ElPanadero's picture
ElPanadero

"Capturing a starter is essentially taking a culture of the room air."

This is nonsense imo. Sorry but the notion of mixing flour and water and walking around a kitchen, willing wild yeasts to jump into your bowl is utter nonsense. The wild yeasts are in the grains (if you are milling fresh flour), otherwise they are already present in the flour your have.

I was determined to disprove this notion of "catching wild yeasts from the air" and so conducted an experiment which you can see in another thread here :

http://www.thefreshloaf.com/node/37259/mythbusters-grain-yeast-or-air-yeast

Mixing flour with water (preferably freshly milled flour) is the simple way to make a SD starter. It requires nothing else except the right temperature and regular discard and feeding. The process can be aided by quickly establishing the optimum pH levels (by adding acidic things like pineapple juice) but it isn't at all necessary to do so. Flour + water + temperature + time = viable starter.

This is old hat.

EP

The Yakima Kid's picture
The Yakima Kid

I was amazed that I could actually capture colonies in the backyard on windy days. Also on days after baking.

The Yakima Kid's picture
The Yakima Kid

The difficulty with the dead flour culture media is that the preparation technique also denatured - and inactivated - the amylase enzymes in the flour without providing alternate sources of glucose, fructose, sucrose, and maltose for the yeast.

ElPanadero's picture
ElPanadero

with a culture plate there is no competing mass of existing wild yeasts is there?

When you mix flour and water you are starting out with a significant % of wild yeast already present in the flour itself. Those yeasts will multiply far faster than anything that happens to pop in the mix from the air. The yeasts multiply every 90-100mins or so and will do so for 26 generations.

The other big give-away here is that if you mix some flour and water and put it in a jar with a lid sealed on tight, you will still generate a nice viable SD starter the same as you would with the lid off.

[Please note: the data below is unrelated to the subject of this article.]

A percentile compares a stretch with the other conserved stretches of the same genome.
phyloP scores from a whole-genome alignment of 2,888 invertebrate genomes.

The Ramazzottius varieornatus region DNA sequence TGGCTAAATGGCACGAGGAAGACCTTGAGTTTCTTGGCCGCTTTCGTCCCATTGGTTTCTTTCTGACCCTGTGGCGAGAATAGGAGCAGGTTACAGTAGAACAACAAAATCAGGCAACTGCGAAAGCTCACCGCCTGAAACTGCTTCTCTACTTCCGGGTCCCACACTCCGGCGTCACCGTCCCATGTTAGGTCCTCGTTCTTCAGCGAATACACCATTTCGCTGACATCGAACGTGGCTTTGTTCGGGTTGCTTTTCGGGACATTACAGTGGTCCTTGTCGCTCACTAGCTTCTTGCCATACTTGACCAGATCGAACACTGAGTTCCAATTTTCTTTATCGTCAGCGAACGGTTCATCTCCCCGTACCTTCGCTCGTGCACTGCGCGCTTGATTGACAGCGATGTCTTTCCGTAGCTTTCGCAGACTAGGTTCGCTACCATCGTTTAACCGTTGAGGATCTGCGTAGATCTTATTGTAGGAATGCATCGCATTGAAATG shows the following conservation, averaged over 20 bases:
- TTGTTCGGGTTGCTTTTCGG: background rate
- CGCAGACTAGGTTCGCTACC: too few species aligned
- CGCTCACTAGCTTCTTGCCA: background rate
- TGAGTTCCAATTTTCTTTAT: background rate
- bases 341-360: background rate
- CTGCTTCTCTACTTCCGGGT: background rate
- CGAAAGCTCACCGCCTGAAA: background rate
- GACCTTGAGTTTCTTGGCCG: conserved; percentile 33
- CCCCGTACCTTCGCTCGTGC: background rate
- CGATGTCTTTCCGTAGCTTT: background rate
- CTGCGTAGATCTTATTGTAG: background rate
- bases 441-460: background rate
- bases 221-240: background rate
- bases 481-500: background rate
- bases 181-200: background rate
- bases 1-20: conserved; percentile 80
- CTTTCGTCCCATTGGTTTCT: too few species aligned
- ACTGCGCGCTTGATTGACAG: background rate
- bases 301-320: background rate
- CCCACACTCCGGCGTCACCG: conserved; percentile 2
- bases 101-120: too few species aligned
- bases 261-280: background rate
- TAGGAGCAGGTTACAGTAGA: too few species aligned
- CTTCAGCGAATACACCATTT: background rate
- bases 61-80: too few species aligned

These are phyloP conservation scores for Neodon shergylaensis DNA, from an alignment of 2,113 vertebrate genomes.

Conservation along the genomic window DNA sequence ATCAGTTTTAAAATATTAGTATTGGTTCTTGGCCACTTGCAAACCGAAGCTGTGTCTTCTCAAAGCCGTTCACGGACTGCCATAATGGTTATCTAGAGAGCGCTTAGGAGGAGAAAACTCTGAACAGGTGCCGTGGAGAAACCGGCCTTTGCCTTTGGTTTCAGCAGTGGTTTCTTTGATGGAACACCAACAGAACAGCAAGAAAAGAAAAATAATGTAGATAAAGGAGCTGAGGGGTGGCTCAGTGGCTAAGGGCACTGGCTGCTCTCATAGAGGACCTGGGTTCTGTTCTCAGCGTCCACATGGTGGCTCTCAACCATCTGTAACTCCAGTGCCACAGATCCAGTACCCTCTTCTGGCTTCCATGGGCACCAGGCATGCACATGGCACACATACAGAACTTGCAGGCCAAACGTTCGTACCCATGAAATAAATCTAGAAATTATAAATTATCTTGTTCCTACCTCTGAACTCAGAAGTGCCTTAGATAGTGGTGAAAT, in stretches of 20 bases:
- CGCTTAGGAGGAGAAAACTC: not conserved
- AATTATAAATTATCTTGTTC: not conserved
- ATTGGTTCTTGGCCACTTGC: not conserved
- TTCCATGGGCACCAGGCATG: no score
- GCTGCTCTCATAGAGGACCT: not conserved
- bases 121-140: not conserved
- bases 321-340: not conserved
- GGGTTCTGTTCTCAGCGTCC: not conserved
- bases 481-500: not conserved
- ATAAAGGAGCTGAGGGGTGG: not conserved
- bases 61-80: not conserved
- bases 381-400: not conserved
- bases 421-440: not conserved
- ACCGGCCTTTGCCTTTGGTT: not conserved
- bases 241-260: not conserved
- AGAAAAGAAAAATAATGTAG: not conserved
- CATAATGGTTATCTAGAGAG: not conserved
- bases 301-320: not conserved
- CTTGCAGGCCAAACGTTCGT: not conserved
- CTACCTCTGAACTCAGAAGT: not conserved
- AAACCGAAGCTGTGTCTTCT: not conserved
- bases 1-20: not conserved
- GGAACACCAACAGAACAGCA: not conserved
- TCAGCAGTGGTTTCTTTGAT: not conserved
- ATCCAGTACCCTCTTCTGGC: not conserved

I don't dispute that where the wild yeasts originally came from (in the wheat field or grain factory) could easily have been airborne in that environment. However, for domestic/amateur bakers, those yeasts are in the flour that we buy or make ourselves and when you mix that flour with water and apply the optimum temperature, you are providing an environment for those yeasts to grow and prosper. There is no "capturing" involved here, the yeasts are already there.

gerhard's picture
gerhard

Where does the yeast come from? If you grew and milled the wheat in a sterile environment would there still be yeast in the flour?  I bet the flour picks up a little in the field, in the farmer's grain bin, at the mill, in your kitchen........ and it all adds up to what you have in the bag.  I am sure that flour and wheat are good mediums to store and grow the yeast so that is why it is convenient for the little beasties.  My point is that this discussion is pointless as there are many points where the flour is potentially contaminated by the yeast so what is the real source of your culture?

Gerhard

David Esq.'s picture
David Esq.

This is a first. Tread lightly, sir, in making such accusations.

David Esq.'s picture
David Esq.

The other big give-away here is that if you mix some flour and water and put it in a jar with a lid sealed on tight, you will still generate a nice viable SD starter the same as you would with the lid off.

Yes, but unless you do so in a vacuum, you can't control for the airborne yeast that are in the jar, can you?

I made my starter in space, because I could not figure out how to use a bell jar to evacuate the air and then mix my flour and water. It makes the best bread because it is pure.

dabrownman's picture
dabrownman

outer or inner space? :-)  I think I have an evacuator to pull a vacuum on refrigeration systems somewhere?  Maybe we could do a starter - underwater using it - to kill off this old wives tale for good.....Naw.... they won't believe it anyway.  More fun this way.

Happy SD baking everyone

David Esq.'s picture
David Esq.

I have a vacuum gun that lets me evacuate the air from my mason jars. However, I was under the impression that air was needed for the earth-bound starter to work. In any case, it won't create as good a vacuum as I get in outer space. 

Some may wonder how I get such a great starter without air when using my outer space method.  But these people are just detractors and do not know anything about making good bread. 

The truth is out there and the best and purest starters use alien yeast. I thought that was obvious and wonder whether you are trolling here. 

gerhard's picture
gerhard

In outer space would you really need a sourdough or any leavening as there is non of that pesky gravity.  Do they bake in the space station?

Gerhard

David Esq.'s picture
David Esq.

But once you get the pure space starter you bring it back down to earth for baking. This is how bread was originally baked by the ancient Egyptians. They built pyramids as waypoint markers and aliens or "Gods" brought their space starter with them when they landed at the pyramid sites. 

You can read all about it if you just use google or the search box on the upper right. 

dabrownman's picture
dabrownman

are no pyramids in Roswell, NM.  The real strory is that aliens didn't have yeast, and thus no beer, on their home planet and this was the original reason that aliens had to come here - to get our native yeast to go back home to make beer.   We didn't have LAB here but they were thick floating around in their alien air back home.